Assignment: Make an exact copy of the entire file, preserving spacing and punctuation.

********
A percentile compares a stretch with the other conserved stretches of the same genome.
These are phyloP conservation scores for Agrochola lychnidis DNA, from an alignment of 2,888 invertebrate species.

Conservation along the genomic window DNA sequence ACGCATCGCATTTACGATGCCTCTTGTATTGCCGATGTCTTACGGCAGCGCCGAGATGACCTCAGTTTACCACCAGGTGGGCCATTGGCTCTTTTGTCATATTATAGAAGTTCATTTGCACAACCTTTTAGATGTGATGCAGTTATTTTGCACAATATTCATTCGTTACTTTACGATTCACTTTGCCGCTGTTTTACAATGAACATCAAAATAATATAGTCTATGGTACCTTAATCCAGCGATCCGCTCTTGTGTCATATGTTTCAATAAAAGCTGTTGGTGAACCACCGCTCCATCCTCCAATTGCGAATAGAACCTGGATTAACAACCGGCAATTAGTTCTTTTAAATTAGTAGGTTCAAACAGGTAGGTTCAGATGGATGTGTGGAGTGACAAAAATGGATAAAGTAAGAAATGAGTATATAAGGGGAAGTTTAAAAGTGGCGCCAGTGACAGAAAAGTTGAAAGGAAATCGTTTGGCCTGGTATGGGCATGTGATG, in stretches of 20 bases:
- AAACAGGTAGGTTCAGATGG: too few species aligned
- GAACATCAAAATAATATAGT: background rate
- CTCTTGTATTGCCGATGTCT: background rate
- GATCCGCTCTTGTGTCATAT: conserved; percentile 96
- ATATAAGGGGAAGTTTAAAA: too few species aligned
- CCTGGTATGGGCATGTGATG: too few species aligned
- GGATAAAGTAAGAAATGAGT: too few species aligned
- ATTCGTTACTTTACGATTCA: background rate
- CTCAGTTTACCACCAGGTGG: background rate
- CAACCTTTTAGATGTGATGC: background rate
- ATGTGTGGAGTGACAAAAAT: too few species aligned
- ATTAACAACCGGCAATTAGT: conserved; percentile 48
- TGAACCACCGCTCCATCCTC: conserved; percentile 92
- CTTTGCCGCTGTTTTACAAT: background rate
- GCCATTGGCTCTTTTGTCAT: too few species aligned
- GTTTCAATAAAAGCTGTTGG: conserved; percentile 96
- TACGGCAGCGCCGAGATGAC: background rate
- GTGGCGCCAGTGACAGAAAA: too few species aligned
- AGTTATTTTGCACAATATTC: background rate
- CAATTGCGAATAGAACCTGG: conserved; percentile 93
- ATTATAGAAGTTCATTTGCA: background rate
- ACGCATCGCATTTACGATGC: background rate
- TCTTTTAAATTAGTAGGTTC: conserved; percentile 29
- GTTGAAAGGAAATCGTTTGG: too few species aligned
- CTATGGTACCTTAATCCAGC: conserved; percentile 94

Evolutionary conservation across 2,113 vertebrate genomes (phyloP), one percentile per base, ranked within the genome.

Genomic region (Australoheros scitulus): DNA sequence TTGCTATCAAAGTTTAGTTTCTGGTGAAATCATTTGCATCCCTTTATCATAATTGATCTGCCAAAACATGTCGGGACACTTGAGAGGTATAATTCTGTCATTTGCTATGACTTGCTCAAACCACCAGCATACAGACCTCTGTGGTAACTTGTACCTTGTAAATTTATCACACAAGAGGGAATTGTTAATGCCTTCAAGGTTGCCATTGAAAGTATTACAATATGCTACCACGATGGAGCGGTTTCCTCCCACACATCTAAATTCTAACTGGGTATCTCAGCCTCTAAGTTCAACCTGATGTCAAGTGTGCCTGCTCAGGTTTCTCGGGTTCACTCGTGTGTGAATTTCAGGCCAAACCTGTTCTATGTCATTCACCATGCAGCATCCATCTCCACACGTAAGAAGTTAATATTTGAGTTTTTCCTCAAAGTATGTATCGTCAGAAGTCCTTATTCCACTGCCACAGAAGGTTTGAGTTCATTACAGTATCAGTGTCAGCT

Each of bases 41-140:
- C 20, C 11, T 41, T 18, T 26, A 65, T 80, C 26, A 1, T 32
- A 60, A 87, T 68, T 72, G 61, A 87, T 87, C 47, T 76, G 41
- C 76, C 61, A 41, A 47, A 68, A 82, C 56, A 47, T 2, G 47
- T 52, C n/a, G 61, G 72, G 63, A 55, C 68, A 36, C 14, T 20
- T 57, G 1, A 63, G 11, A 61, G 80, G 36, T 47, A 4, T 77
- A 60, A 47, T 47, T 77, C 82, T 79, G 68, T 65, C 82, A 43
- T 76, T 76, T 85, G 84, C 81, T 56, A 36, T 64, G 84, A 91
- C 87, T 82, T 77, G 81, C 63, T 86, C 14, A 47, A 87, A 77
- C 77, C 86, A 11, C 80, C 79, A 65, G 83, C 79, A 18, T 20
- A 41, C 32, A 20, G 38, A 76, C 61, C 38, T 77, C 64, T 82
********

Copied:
A percentile compares a stretch with the other conserved stretches of the same genome.
These are phyloP conservation scores for Agrochola lychnidis DNA, from an alignment of 2,888 invertebrate species.

Conservation along the genomic window DNA sequence ACGCATCGCATTTACGATGCCTCTTGTATTGCCGATGTCTTACGGCAGCGCCGAGATGACCTCAGTTTACCACCAGGTGGGCCATTGGCTCTTTTGTCATATTATAGAAGTTCATTTGCACAACCTTTTAGATGTGATGCAGTTATTTTGCACAATATTCATTCGTTACTTTACGATTCACTTTGCCGCTGTTTTACAATGAACATCAAAATAATATAGTCTATGGTACCTTAATCCAGCGATCCGCTCTTGTGTCATATGTTTCAATAAAAGCTGTTGGTGAACCACCGCTCCATCCTCCAATTGCGAATAGAACCTGGATTAACAACCGGCAATTAGTTCTTTTAAATTAGTAGGTTCAAACAGGTAGGTTCAGATGGATGTGTGGAGTGACAAAAATGGATAAAGTAAGAAATGAGTATATAAGGGGAAGTTTAAAAGTGGCGCCAGTGACAGAAAAGTTGAAAGGAAATCGTTTGGCCTGGTATGGGCATGTGATG, in stretches of 20 bases:
- AAACAGGTAGGTTCAGATGG: too few species aligned
- GAACATCAAAATAATATAGT: background rate
- CTCTTGTATTGCCGATGTCT: background rate
- GATCCGCTCTTGTGTCATAT: conserved; percentile 96
- ATATAAGGGGAAGTTTAAAA: too few species aligned
- CCTGGTATGGGCATGTGATG: too few species aligned
- GGATAAAGTAAGAAATGAGT: too few species aligned
- ATTCGTTACTTTACGATTCA: background rate
- CTCAGTTTACCACCAGGTGG: background rate
- CAACCTTTTAGATGTGATGC: background rate
- ATGTGTGGAGTGACAAAAAT: too few species aligned
- ATTAACAACCGGCAATTAGT: conserved; percentile 48
- TGAACCACCGCTCCATCCTC: conserved; percentile 92
- CTTTGCCGCTGTTTTACAAT: background rate
- GCCATTGGCTCTTTTGTCAT: too few species aligned
- GTTTCAATAAAAGCTGTTGG: conserved; percentile 96
- TACGGCAGCGCCGAGATGAC: background rate
- GTGGCGCCAGTGACAGAAAA: too few species aligned
- AGTTATTTTGCACAATATTC: background rate
- CAATTGCGAATAGAACCTGG: conserved; percentile 93
- ATTATAGAAGTTCATTTGCA: background rate
- ACGCATCGCATTTACGATGC: background rate
- TCTTTTAAATTAGTAGGTTC: conserved; percentile 29
- GTTGAAAGGAAATCGTTTGG: too few species aligned
- CTATGGTACCTTAATCCAGC: conserved; percentile 94

Evolutionary conservation across 2,113 vertebrate genomes (phyloP), one percentile per base, ranked within the genome.

Genomic region (Australoheros scitulus): DNA sequence TTGCTATCAAAGTTTAGTTTCTGGTGAAATCATTTGCATCCCTTTATCATAATTGATCTGCCAAAACATGTCGGGACACTTGAGAGGTATAATTCTGTCATTTGCTATGACTTGCTCAAACCACCAGCATACAGACCTCTGTGGTAACTTGTACCTTGTAAATTTATCACACAAGAGGGAATTGTTAATGCCTTCAAGGTTGCCATTGAAAGTATTACAATATGCTACCACGATGGAGCGGTTTCCTCCCACACATCTAAATTCTAACTGGGTATCTCAGCCTCTAAGTTCAACCTGATGTCAAGTGTGCCTGCTCAGGTTTCTCGGGTTCACTCGTGTGTGAATTTCAGGCCAAACCTGTTCTATGTCATTCACCATGCAGCATCCATCTCCACACGTAAGAAGTTAATATTTGAGTTTTTCCTCAAAGTATGTATCGTCAGAAGTCCTTATTCCACTGCCACAGAAGGTTTGAGTTCATTACAGTATCAGTGTCAGCT

Each of bases 41-140:
- C 20, C 11, T 41, T 18, T 26, A 65, T 80, C 26, A 1, T 32
- A 60, A 87, T 68, T 72, G 61, A 87, T 87, C 47, T 76, G 41
- C 76, C 61, A 41, A 47, A 68, A 82, C 56, A 47, T 2, G 47
- T 52, C n/a, G 61, G 72, G 63, A 55, C 68, A 36, C 14, T 20
- T 57, G 1, A 63, G 11, A 61, G 80, G 36, T 47, A 4, T 77
- A 60, A 47, T 47, T 77, C 82, T 79, G 68, T 65, C 82, A 43
- T 76, T 76, T 85, G 84, C 81, T 56, A 36, T 64, G 84, A 91
- C 87, T 82, T 77, G 81, C 63, T 86, C 14, A 47, A 87, A 77
- C 77, C 86, A 11, C 80, C 79, A 65, G 83, C 79, A 18, T 20
- A 41, C 32, A 20, G 38, A 76, C 61, C 38, T 77, C 64, T 82